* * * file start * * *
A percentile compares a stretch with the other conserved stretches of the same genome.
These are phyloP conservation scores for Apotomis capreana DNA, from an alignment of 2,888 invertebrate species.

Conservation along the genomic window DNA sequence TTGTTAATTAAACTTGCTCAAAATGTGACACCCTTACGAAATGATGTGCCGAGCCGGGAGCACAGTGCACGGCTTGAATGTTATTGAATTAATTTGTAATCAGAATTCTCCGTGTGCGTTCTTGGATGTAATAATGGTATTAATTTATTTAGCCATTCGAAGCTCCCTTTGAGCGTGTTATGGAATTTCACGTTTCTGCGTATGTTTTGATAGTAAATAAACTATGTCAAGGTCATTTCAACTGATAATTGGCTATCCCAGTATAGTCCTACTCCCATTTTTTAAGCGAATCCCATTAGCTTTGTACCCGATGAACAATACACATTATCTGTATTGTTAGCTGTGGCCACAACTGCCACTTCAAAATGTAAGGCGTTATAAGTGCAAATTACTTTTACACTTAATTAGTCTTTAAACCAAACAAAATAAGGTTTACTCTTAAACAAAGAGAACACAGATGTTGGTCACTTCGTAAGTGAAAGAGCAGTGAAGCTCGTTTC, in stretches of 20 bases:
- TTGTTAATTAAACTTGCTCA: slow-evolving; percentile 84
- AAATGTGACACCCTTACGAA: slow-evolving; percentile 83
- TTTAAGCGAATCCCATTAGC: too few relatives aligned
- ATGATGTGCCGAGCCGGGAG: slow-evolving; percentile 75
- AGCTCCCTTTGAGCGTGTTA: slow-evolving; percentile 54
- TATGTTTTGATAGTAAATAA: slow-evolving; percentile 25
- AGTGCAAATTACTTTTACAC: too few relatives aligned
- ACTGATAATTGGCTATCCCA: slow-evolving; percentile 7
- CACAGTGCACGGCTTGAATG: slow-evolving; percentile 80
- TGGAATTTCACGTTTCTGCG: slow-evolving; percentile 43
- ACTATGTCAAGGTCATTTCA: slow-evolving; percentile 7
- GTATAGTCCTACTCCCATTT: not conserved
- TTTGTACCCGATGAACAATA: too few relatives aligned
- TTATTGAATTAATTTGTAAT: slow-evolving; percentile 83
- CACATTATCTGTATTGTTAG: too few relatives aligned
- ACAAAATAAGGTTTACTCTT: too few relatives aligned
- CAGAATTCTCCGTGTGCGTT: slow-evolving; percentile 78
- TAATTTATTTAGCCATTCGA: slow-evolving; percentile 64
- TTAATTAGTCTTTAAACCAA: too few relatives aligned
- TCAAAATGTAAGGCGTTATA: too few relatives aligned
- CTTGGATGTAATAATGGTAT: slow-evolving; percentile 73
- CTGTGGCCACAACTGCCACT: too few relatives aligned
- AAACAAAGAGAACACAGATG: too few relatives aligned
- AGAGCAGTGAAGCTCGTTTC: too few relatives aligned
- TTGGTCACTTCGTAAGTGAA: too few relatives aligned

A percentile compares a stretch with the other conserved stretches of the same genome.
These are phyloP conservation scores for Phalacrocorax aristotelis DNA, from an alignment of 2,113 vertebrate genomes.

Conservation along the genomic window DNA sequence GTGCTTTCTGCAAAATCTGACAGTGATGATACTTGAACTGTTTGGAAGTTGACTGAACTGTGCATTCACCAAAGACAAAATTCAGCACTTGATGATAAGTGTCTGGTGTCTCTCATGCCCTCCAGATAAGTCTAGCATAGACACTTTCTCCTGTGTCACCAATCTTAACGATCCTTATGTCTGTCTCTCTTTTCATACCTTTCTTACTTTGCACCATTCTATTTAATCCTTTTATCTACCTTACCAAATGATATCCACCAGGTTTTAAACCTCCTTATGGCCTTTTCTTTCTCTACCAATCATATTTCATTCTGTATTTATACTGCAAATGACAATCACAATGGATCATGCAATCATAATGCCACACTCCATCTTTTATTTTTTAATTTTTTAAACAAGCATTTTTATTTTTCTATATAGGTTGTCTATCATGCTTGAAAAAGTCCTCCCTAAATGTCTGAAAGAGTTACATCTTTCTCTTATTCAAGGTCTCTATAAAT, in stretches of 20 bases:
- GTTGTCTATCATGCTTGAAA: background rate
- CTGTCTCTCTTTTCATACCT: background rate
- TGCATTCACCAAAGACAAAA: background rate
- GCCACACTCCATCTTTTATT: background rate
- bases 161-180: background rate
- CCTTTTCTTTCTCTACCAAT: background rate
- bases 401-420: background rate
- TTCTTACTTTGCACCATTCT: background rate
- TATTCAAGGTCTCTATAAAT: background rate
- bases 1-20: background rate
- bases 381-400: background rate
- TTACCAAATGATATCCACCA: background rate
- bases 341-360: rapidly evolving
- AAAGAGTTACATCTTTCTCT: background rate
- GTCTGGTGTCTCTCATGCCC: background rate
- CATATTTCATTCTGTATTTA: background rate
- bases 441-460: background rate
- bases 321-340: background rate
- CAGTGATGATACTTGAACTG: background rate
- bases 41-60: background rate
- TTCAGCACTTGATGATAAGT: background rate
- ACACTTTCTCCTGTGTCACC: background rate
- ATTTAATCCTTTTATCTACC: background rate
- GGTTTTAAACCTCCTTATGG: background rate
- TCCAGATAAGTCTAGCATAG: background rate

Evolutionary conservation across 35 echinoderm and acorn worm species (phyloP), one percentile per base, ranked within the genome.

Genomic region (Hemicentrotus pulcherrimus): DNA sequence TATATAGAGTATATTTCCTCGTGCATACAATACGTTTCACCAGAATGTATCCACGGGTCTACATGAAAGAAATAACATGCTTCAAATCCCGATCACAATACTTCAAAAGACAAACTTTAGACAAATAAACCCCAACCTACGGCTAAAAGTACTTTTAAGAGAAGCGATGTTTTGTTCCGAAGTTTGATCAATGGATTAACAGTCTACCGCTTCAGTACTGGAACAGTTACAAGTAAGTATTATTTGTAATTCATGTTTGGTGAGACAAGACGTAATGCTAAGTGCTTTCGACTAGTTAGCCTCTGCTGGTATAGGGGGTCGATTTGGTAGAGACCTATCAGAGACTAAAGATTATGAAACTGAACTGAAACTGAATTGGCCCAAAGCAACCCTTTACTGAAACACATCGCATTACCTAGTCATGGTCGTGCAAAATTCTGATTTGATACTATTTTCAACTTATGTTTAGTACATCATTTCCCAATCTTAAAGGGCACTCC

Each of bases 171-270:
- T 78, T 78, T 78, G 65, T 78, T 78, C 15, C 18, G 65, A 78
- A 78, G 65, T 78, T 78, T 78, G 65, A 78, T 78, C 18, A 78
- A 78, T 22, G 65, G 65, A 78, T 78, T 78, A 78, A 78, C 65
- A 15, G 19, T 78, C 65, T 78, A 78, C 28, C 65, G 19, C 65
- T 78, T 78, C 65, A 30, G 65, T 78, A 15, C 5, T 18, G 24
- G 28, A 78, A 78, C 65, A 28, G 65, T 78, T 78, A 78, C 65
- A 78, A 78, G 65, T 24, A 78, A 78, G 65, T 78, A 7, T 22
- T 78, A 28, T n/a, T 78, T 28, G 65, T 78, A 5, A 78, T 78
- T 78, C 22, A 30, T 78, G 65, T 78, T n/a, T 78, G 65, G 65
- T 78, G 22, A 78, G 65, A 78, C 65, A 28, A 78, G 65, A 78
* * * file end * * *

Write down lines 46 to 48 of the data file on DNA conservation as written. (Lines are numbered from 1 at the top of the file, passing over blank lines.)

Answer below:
- GTCTGGTGTCTCTCATGCCC: background rate
- CATATTTCATTCTGTATTTA: background rate
- bases 441-460: background rate